Although abuse of carers by the people they care for is rare, social workers need to be able to spot the risk factors. A recent good practice paper from the Association of Directors of Adult Social Services (Adass) said practitioners operated a rule of optimism, whereby they overestimated families’ ability to care, which can lead to them missing this form of abuse. Denial, guilt and fear on carers’ part can also account for abuse going unnoticed. Below, Natalie Valios looks at four indicators of possible abuse highlighted by Adass and what social workers should do when confronted with them
EXCESSIVE CARE NEEDS
Indicator: when the service user has care needs that exceed the carer’s ability to meet them.
Practice example: Crossroads Care was called in to support an 83-year-old man caring for his wife who had severe dementia. “He didn’t grasp the extent of her incontinence problem, even though the bed and sofa were soaked in urine,” says Sandy Caley, assistant director of support services.
“He couldn’t lift her into the bath so was standing her in a large tray in the lounge and pouring buckets of water over her.
“He was terrified that if he asked for help she would be taken away, but it was just too much for him. His health was affected, he wasn’t sleeping and was beside himself with anxiety.”
What social workers should do: Sometimes social workers think only of the service user’s needs. If the carer is emphatic that they can cope, it’s human nature for a busy social worker to move on to the next case. But common sense should make you question a carer’s assertions – in this case, says Caley, anyone who sat on the sofa could not fail to realise the extent of the problem.
“She needed protection, but so did he,” she says. Her dementia was such that she had little idea who he was and could become distressed by his treatment of her. In such a situation, distress can turn into abusive behaviour out of fear or confusion.
In this case, the social worker called Crossroads Care because the husband was scared of social services. “Partnership working is important,” says Caley. “Working together, we were able to get a carer’s assessment, urgently review the care plan and access bathing and continence services.
“He needed emotional support, respite care and training in moving and handling and dementia awareness. Consequently her final few months were more comfortable and she was able to die at home as they both wanted. Social workers need to look at the whole package and not look at the service user’s needs in isolation.”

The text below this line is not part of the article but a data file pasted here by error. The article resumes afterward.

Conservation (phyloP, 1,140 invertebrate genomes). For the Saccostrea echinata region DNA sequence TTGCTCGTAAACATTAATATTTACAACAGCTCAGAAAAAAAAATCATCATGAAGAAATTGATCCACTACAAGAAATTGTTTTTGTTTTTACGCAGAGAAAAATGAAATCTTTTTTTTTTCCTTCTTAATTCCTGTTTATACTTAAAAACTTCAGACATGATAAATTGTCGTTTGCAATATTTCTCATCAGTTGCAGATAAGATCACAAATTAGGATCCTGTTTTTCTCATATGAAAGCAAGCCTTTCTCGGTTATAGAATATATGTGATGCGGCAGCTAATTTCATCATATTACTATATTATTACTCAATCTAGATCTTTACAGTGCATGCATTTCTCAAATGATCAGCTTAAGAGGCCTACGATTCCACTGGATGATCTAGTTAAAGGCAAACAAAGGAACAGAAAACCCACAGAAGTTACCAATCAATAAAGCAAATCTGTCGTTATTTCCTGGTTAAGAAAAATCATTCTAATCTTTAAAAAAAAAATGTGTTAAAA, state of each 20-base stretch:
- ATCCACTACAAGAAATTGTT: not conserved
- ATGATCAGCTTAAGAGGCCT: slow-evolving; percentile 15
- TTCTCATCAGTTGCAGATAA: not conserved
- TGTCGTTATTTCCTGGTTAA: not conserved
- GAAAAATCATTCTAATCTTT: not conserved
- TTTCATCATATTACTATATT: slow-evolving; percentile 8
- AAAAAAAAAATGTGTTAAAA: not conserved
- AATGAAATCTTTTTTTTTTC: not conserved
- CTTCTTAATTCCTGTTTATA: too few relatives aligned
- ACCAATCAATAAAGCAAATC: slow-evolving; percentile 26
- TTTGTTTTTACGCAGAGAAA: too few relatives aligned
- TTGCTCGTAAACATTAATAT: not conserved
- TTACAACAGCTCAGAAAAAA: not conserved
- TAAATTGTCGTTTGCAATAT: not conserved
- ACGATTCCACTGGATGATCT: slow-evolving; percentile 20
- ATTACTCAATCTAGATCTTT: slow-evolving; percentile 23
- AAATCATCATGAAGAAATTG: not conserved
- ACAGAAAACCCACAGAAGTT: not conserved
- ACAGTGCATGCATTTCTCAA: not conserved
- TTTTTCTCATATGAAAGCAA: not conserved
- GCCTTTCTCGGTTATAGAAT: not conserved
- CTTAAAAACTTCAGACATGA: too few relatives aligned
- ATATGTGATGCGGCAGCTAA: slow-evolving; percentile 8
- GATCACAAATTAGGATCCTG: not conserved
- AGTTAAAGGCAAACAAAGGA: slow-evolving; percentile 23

ABUSE AND AGGRESSION
Indicator:when the service user is abusive or aggressive.
Practice example: A 73-year-old man became resentful of his limited capabilities due to chronic airways disease. His wife, who cared for him, was terrified of his temper outbursts but was reluctant to tell anyone out of fear. Consequently her mental health deteriorated. This continued for several years, hidden from family visits, and it was only a casual word from a neighbour to a daughter that uncovered the issue. The daughter phoned Action on Elder Abuse’s helpline. The outcome was a carer’s assessment, domiciliary care and the involvement of a mental health nurse.
What social workers should do: People can drift into a situation where interaction between the two becomes fraught, says Gary FitzGerald, Action on Elder Abuse’s chief executive. “Social workers sometimes don’t see the complexities of the relationship so need to spend time with them to understand what’s happening. They may think it is just part of the family dynamics and are reluctant to interfere, but we need to challenge that.
“It can be hard for social workers to know what goes on behind closed doors, which is why they should interview the carer and service user separately.